19. The method of claim 13 wherein said game board further comprises additional horizontally-extending lines positioned between said goal lines that are numerically marked to represent 5-yard increments, with at least one of said additional horizontally-extending lines being centrally located between every two adjacent ones of said horizontally-extending lines numerically marked to represent consecutive 10-yard increments, and further with at least one of said additional horizontally-extending lines being centrally located between each of said goal lines and the next adjacent one of said horizontally-extending lines numerically marked to represent a 10-yard increment, and wherein when said time intervals of game play have elapsed, and in addition when another one of said players has interrupted the one of said players currently throwing a dart and prevented said player from making a good dart throw toward said game board before said time intervals of game play elapsed, and said game clock or possession clock ran out, said interrupted player is allowed to finish the throw as if on the 5-yard line with 5-yards-to-go, with the outcome of the next dart throw determining whether a touchdown is made, and if a touchdown is not made, said control board turning ball possession over to said interrupting player on the same 5-yard line, with ninety-five yards-to-go, with said interrupting player starting with four of said at least four darts and said maximum time interval for player ball possession in which to use as many of said four darts as is needed to achieve a 10-yard gain.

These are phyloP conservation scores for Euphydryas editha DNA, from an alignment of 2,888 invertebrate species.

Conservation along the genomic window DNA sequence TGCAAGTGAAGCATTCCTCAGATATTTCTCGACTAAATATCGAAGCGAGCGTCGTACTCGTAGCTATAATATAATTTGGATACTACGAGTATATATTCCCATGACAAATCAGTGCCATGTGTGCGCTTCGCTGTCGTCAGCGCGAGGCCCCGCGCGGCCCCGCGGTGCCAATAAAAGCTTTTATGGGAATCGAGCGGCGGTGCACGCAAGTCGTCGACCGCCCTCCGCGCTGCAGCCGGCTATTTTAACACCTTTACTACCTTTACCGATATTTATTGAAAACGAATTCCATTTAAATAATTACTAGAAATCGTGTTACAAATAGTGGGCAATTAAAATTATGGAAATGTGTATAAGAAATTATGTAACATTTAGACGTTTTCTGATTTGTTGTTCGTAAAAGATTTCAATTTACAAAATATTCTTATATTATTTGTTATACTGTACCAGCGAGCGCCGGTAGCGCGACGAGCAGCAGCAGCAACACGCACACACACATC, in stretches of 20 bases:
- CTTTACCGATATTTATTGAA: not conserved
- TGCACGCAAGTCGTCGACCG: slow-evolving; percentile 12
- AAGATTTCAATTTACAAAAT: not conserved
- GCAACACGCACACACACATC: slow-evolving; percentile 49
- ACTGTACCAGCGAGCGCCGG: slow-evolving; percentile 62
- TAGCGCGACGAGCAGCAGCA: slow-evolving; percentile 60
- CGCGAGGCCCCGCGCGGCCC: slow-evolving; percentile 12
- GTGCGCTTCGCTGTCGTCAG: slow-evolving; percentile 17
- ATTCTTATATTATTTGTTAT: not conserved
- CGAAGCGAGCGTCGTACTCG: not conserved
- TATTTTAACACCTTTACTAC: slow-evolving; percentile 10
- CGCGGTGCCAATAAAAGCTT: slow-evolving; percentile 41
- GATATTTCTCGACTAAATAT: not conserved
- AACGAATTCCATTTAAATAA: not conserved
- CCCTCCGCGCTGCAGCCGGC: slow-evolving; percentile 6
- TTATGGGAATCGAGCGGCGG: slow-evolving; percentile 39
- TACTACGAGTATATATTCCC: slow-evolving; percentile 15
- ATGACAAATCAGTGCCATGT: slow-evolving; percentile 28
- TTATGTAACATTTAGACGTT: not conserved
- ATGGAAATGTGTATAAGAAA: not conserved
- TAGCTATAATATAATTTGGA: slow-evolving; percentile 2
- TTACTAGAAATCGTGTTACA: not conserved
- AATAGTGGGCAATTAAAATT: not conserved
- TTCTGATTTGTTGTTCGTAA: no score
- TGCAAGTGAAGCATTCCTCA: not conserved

20. The method of claim 13 wherein the order of said steps (b) through (e) is not critical.